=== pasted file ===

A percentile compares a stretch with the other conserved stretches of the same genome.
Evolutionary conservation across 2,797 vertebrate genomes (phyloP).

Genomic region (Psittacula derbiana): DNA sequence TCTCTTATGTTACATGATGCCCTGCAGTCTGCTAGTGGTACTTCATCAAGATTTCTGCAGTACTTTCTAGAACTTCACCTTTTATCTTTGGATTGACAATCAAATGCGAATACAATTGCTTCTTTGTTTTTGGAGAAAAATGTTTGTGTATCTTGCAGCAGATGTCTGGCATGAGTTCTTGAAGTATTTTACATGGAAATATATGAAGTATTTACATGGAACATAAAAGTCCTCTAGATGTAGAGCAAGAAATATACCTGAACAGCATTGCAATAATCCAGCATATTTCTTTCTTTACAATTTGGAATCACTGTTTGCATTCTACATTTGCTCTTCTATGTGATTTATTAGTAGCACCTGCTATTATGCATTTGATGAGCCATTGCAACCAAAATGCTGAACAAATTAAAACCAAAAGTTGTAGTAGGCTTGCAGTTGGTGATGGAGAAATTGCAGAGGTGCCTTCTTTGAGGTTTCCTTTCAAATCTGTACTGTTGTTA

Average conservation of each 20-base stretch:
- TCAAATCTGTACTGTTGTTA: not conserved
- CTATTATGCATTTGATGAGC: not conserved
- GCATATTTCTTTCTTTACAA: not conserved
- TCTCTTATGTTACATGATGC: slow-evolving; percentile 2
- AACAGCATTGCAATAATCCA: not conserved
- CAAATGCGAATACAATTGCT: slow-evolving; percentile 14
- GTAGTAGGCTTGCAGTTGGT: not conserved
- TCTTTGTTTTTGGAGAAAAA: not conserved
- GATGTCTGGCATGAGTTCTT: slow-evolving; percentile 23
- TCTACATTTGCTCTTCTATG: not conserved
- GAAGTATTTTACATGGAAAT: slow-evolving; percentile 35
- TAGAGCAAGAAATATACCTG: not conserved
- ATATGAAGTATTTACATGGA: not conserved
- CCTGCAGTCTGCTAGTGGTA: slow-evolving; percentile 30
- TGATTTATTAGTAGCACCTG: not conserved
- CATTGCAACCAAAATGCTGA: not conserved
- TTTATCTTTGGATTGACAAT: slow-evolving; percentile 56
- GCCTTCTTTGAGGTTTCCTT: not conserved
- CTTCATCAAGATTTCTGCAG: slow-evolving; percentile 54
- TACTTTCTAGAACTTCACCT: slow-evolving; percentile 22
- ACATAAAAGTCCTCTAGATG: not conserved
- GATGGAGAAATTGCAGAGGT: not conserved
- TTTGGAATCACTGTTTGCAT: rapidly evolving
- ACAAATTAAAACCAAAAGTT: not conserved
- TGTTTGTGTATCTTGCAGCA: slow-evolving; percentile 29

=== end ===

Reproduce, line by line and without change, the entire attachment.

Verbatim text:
A percentile compares a stretch with the other conserved stretches of the same genome.
Evolutionary conservation across 2,797 vertebrate genomes (phyloP).

Genomic region (Psittacula derbiana): DNA sequence TCTCTTATGTTACATGATGCCCTGCAGTCTGCTAGTGGTACTTCATCAAGATTTCTGCAGTACTTTCTAGAACTTCACCTTTTATCTTTGGATTGACAATCAAATGCGAATACAATTGCTTCTTTGTTTTTGGAGAAAAATGTTTGTGTATCTTGCAGCAGATGTCTGGCATGAGTTCTTGAAGTATTTTACATGGAAATATATGAAGTATTTACATGGAACATAAAAGTCCTCTAGATGTAGAGCAAGAAATATACCTGAACAGCATTGCAATAATCCAGCATATTTCTTTCTTTACAATTTGGAATCACTGTTTGCATTCTACATTTGCTCTTCTATGTGATTTATTAGTAGCACCTGCTATTATGCATTTGATGAGCCATTGCAACCAAAATGCTGAACAAATTAAAACCAAAAGTTGTAGTAGGCTTGCAGTTGGTGATGGAGAAATTGCAGAGGTGCCTTCTTTGAGGTTTCCTTTCAAATCTGTACTGTTGTTA

Average conservation of each 20-base stretch:
- TCAAATCTGTACTGTTGTTA: not conserved
- CTATTATGCATTTGATGAGC: not conserved
- GCATATTTCTTTCTTTACAA: not conserved
- TCTCTTATGTTACATGATGC: slow-evolving; percentile 2
- AACAGCATTGCAATAATCCA: not conserved
- CAAATGCGAATACAATTGCT: slow-evolving; percentile 14
- GTAGTAGGCTTGCAGTTGGT: not conserved
- TCTTTGTTTTTGGAGAAAAA: not conserved
- GATGTCTGGCATGAGTTCTT: slow-evolving; percentile 23
- TCTACATTTGCTCTTCTATG: not conserved
- GAAGTATTTTACATGGAAAT: slow-evolving; percentile 35
- TAGAGCAAGAAATATACCTG: not conserved
- ATATGAAGTATTTACATGGA: not conserved
- CCTGCAGTCTGCTAGTGGTA: slow-evolving; percentile 30
- TGATTTATTAGTAGCACCTG: not conserved
- CATTGCAACCAAAATGCTGA: not conserved
- TTTATCTTTGGATTGACAAT: slow-evolving; percentile 56
- GCCTTCTTTGAGGTTTCCTT: not conserved
- CTTCATCAAGATTTCTGCAG: slow-evolving; percentile 54
- TACTTTCTAGAACTTCACCT: slow-evolving; percentile 22
- ACATAAAAGTCCTCTAGATG: not conserved
- GATGGAGAAATTGCAGAGGT: not conserved
- TTTGGAATCACTGTTTGCAT: rapidly evolving
- ACAAATTAAAACCAAAAGTT: not conserved
- TGTTTGTGTATCTTGCAGCA: slow-evolving; percentile 29